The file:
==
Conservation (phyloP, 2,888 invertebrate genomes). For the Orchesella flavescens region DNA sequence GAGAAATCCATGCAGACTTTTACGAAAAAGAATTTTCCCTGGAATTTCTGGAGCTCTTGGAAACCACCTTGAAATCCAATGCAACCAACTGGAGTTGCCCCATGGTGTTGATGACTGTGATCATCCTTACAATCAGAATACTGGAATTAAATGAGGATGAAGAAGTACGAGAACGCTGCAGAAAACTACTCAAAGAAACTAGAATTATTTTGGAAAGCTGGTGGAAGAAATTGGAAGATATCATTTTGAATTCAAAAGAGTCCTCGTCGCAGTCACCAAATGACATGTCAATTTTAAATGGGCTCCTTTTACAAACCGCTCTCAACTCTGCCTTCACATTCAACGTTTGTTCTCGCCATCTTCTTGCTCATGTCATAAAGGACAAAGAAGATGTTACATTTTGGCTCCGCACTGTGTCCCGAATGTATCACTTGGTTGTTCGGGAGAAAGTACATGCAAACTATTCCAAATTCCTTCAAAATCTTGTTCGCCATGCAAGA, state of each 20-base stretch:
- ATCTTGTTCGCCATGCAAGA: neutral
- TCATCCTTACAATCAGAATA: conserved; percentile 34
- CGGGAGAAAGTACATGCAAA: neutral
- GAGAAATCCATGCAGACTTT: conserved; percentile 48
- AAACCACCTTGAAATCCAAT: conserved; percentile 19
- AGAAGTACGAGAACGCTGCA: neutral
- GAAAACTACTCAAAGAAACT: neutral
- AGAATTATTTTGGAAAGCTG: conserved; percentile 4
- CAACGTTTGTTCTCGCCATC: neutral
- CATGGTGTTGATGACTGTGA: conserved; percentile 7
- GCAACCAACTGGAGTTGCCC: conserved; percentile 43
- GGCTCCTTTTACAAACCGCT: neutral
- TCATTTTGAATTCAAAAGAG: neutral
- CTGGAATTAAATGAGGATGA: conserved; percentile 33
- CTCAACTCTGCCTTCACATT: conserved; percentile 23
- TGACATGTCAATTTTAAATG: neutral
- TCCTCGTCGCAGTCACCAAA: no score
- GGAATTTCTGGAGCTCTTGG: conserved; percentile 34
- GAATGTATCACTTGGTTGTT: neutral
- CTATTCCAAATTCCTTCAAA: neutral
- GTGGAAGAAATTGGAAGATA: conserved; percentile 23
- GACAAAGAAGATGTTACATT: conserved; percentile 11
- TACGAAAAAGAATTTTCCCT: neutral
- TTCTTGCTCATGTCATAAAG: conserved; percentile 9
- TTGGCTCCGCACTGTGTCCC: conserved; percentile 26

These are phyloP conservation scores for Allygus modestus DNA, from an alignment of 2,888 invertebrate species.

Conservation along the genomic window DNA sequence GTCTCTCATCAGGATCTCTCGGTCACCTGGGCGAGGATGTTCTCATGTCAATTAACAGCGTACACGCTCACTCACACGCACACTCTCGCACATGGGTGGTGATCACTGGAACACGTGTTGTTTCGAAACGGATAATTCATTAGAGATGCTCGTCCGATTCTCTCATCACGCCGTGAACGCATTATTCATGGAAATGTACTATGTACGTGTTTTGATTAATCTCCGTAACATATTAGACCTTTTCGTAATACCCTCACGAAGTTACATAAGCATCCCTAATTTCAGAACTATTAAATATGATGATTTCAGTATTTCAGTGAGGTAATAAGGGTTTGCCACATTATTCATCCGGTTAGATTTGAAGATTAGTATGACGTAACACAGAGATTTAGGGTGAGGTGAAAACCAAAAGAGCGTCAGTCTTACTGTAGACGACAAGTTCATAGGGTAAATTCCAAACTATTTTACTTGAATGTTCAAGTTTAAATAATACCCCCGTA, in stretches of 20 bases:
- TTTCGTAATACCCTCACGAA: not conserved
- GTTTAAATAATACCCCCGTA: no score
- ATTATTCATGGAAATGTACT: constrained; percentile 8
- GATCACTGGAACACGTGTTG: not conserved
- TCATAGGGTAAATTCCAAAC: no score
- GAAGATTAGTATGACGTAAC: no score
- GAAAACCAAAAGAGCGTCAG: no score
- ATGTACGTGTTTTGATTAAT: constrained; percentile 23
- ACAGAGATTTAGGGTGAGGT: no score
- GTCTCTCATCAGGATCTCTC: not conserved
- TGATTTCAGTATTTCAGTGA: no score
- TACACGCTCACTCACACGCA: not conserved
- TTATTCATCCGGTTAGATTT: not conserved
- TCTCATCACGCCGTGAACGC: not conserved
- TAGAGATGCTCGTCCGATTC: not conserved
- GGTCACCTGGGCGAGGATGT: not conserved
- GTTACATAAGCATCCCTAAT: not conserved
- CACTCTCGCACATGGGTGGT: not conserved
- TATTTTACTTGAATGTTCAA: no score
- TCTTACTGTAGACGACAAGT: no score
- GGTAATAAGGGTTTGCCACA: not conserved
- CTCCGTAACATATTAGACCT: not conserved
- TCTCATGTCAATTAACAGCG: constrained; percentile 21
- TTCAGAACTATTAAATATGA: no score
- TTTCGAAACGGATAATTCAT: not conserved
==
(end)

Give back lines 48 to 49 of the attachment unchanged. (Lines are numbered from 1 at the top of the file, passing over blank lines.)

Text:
- TCTTACTGTAGACGACAAGT: no score
- GGTAATAAGGGTTTGCCACA: not conserved